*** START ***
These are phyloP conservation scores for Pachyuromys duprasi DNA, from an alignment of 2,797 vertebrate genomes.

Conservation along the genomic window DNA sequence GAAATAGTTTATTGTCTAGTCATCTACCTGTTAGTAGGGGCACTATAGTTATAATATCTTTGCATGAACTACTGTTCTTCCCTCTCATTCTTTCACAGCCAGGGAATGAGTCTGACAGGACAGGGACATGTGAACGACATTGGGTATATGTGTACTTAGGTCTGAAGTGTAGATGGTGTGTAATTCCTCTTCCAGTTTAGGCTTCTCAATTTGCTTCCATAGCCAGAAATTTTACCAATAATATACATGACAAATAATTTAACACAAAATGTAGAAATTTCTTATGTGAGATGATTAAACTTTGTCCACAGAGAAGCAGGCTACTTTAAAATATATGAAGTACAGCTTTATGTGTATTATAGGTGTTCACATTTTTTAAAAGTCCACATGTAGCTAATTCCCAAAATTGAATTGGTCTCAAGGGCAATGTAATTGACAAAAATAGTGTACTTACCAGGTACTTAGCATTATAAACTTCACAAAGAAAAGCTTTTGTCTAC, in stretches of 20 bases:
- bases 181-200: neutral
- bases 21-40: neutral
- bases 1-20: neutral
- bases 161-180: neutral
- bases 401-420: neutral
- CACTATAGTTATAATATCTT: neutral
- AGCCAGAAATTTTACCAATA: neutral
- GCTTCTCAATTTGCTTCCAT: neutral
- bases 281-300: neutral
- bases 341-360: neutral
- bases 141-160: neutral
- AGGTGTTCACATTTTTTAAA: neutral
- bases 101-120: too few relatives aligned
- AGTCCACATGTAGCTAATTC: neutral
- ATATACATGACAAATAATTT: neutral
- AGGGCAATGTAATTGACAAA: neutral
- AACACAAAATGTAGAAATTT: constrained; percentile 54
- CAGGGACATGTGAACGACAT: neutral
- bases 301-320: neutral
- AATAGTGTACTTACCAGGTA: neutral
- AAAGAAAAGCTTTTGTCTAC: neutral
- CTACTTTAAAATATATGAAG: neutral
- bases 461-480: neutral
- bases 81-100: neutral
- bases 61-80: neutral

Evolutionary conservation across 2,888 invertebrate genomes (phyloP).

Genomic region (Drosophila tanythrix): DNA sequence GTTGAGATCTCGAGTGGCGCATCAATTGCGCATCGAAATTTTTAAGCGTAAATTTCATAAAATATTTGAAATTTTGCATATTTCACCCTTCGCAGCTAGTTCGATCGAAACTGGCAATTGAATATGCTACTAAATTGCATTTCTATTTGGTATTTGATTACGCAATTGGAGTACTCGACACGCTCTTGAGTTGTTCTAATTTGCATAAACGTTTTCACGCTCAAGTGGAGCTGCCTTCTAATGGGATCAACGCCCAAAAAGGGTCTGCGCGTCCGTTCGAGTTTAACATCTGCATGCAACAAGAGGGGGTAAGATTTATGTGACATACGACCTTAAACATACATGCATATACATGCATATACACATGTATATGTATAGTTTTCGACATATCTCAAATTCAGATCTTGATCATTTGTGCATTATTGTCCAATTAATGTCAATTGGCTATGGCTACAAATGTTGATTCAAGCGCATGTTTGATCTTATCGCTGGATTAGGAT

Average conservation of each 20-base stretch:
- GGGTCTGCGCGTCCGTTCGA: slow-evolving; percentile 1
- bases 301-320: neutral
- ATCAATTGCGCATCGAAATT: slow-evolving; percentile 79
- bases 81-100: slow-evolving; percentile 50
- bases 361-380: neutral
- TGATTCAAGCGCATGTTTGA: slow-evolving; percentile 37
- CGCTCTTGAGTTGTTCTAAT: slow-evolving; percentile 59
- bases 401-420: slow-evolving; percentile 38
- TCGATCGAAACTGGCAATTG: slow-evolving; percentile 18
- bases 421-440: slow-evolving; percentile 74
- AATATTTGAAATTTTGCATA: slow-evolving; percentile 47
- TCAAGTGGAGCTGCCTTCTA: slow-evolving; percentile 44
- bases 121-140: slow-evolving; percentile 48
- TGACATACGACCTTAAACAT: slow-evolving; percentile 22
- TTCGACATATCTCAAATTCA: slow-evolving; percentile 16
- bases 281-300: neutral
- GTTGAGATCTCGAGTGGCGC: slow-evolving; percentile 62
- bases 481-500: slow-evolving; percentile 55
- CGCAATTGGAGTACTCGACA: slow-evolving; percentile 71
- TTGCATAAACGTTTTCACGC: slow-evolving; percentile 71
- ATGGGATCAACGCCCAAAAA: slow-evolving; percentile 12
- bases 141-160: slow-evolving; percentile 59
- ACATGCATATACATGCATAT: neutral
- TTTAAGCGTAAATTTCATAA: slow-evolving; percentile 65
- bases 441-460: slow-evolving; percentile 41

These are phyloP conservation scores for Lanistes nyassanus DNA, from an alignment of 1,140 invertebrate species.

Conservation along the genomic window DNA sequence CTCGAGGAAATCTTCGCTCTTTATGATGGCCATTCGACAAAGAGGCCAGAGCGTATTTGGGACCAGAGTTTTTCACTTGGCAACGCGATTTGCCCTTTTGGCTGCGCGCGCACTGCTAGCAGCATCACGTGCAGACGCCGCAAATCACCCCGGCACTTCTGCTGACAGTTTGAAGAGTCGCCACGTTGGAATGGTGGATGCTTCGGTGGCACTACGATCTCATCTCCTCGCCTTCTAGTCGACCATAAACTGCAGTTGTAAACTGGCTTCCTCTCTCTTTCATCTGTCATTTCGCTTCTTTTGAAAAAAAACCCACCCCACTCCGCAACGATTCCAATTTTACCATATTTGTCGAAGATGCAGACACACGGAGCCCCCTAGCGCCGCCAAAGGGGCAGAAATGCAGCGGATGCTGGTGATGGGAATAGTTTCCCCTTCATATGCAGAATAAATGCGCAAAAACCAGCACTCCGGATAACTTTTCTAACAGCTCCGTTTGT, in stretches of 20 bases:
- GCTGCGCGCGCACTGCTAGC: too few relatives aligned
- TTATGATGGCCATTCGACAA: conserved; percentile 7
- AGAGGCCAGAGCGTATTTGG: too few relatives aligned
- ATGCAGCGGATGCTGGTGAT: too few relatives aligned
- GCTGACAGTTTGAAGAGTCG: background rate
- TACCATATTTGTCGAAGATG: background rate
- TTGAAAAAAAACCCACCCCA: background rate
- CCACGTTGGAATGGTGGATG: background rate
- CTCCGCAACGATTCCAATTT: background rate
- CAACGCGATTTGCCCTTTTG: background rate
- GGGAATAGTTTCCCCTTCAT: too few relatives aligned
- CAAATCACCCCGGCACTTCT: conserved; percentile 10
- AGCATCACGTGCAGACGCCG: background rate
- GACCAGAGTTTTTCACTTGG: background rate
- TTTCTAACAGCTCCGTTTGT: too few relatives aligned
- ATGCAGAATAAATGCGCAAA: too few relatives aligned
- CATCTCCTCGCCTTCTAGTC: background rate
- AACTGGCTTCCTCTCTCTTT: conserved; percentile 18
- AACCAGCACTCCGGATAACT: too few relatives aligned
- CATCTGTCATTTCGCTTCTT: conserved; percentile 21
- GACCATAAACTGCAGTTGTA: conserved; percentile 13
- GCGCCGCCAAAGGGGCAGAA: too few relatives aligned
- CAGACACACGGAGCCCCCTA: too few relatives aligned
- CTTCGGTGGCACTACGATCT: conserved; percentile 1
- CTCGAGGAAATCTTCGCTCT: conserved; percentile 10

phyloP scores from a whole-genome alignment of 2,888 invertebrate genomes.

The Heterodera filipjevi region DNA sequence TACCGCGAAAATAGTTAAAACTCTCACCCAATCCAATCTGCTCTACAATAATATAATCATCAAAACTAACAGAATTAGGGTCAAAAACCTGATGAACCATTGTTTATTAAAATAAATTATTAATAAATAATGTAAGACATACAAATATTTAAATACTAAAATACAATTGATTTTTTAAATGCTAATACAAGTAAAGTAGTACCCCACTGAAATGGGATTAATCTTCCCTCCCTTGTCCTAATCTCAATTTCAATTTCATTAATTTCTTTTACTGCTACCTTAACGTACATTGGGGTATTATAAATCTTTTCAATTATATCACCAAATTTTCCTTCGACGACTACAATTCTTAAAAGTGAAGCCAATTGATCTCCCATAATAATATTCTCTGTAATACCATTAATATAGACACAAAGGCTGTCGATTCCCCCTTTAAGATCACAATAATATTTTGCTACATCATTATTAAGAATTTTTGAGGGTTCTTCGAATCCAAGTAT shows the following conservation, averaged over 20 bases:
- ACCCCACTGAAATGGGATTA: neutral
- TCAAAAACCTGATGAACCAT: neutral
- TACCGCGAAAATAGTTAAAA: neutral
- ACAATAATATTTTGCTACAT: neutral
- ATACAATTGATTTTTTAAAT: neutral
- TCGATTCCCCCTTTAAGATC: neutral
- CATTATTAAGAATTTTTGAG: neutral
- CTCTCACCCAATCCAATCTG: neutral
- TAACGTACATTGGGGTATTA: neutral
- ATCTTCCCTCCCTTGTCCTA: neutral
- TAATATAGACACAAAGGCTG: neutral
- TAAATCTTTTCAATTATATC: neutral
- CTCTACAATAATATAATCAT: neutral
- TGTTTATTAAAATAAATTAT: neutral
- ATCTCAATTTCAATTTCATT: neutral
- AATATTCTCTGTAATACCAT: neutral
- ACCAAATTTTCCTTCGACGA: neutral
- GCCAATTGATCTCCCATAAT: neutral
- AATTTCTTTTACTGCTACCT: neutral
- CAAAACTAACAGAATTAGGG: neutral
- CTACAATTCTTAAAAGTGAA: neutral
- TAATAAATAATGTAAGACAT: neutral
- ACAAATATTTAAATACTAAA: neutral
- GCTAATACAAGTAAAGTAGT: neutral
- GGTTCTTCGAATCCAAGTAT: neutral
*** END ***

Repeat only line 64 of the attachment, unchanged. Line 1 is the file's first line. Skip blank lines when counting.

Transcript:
- TTGAAAAAAAACCCACCCCA: background rate